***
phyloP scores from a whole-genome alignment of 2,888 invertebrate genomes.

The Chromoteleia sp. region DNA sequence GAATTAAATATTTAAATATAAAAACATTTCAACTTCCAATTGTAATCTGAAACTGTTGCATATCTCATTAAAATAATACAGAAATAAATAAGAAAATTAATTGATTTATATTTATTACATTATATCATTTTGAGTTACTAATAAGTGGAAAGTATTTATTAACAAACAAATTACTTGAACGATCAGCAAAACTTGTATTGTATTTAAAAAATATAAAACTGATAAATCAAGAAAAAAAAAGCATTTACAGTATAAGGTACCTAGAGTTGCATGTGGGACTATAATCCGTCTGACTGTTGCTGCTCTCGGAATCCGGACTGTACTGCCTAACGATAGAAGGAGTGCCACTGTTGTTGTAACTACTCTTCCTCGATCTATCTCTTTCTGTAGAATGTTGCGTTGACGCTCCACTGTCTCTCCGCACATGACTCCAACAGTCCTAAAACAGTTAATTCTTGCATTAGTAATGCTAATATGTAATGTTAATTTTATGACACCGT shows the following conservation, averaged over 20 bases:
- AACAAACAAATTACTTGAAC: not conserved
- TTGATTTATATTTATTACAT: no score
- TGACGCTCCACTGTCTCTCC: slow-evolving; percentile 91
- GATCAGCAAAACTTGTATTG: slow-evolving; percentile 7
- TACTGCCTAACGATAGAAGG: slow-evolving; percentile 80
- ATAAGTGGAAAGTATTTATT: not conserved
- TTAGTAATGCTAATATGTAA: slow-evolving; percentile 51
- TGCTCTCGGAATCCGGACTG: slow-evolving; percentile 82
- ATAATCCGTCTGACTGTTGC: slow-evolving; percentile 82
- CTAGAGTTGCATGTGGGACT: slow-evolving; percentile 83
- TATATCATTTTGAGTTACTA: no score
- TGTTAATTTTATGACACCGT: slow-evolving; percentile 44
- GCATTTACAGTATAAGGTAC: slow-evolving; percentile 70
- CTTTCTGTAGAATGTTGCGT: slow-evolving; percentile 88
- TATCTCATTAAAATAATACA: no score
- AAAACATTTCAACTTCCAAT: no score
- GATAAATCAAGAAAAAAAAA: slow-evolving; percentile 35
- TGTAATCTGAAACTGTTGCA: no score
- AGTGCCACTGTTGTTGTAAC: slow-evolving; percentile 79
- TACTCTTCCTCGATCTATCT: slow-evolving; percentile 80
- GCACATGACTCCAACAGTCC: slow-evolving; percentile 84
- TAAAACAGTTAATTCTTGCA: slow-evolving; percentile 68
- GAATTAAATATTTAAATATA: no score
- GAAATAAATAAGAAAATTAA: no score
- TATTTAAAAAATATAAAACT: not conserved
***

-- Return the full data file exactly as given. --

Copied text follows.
phyloP scores from a whole-genome alignment of 2,888 invertebrate genomes.

The Chromoteleia sp. region DNA sequence GAATTAAATATTTAAATATAAAAACATTTCAACTTCCAATTGTAATCTGAAACTGTTGCATATCTCATTAAAATAATACAGAAATAAATAAGAAAATTAATTGATTTATATTTATTACATTATATCATTTTGAGTTACTAATAAGTGGAAAGTATTTATTAACAAACAAATTACTTGAACGATCAGCAAAACTTGTATTGTATTTAAAAAATATAAAACTGATAAATCAAGAAAAAAAAAGCATTTACAGTATAAGGTACCTAGAGTTGCATGTGGGACTATAATCCGTCTGACTGTTGCTGCTCTCGGAATCCGGACTGTACTGCCTAACGATAGAAGGAGTGCCACTGTTGTTGTAACTACTCTTCCTCGATCTATCTCTTTCTGTAGAATGTTGCGTTGACGCTCCACTGTCTCTCCGCACATGACTCCAACAGTCCTAAAACAGTTAATTCTTGCATTAGTAATGCTAATATGTAATGTTAATTTTATGACACCGT shows the following conservation, averaged over 20 bases:
- AACAAACAAATTACTTGAAC: not conserved
- TTGATTTATATTTATTACAT: no score
- TGACGCTCCACTGTCTCTCC: slow-evolving; percentile 91
- GATCAGCAAAACTTGTATTG: slow-evolving; percentile 7
- TACTGCCTAACGATAGAAGG: slow-evolving; percentile 80
- ATAAGTGGAAAGTATTTATT: not conserved
- TTAGTAATGCTAATATGTAA: slow-evolving; percentile 51
- TGCTCTCGGAATCCGGACTG: slow-evolving; percentile 82
- ATAATCCGTCTGACTGTTGC: slow-evolving; percentile 82
- CTAGAGTTGCATGTGGGACT: slow-evolving; percentile 83
- TATATCATTTTGAGTTACTA: no score
- TGTTAATTTTATGACACCGT: slow-evolving; percentile 44
- GCATTTACAGTATAAGGTAC: slow-evolving; percentile 70
- CTTTCTGTAGAATGTTGCGT: slow-evolving; percentile 88
- TATCTCATTAAAATAATACA: no score
- AAAACATTTCAACTTCCAAT: no score
- GATAAATCAAGAAAAAAAAA: slow-evolving; percentile 35
- TGTAATCTGAAACTGTTGCA: no score
- AGTGCCACTGTTGTTGTAAC: slow-evolving; percentile 79
- TACTCTTCCTCGATCTATCT: slow-evolving; percentile 80
- GCACATGACTCCAACAGTCC: slow-evolving; percentile 84
- TAAAACAGTTAATTCTTGCA: slow-evolving; percentile 68
- GAATTAAATATTTAAATATA: no score
- GAAATAAATAAGAAAATTAA: no score
- TATTTAAAAAATATAAAACT: not conserved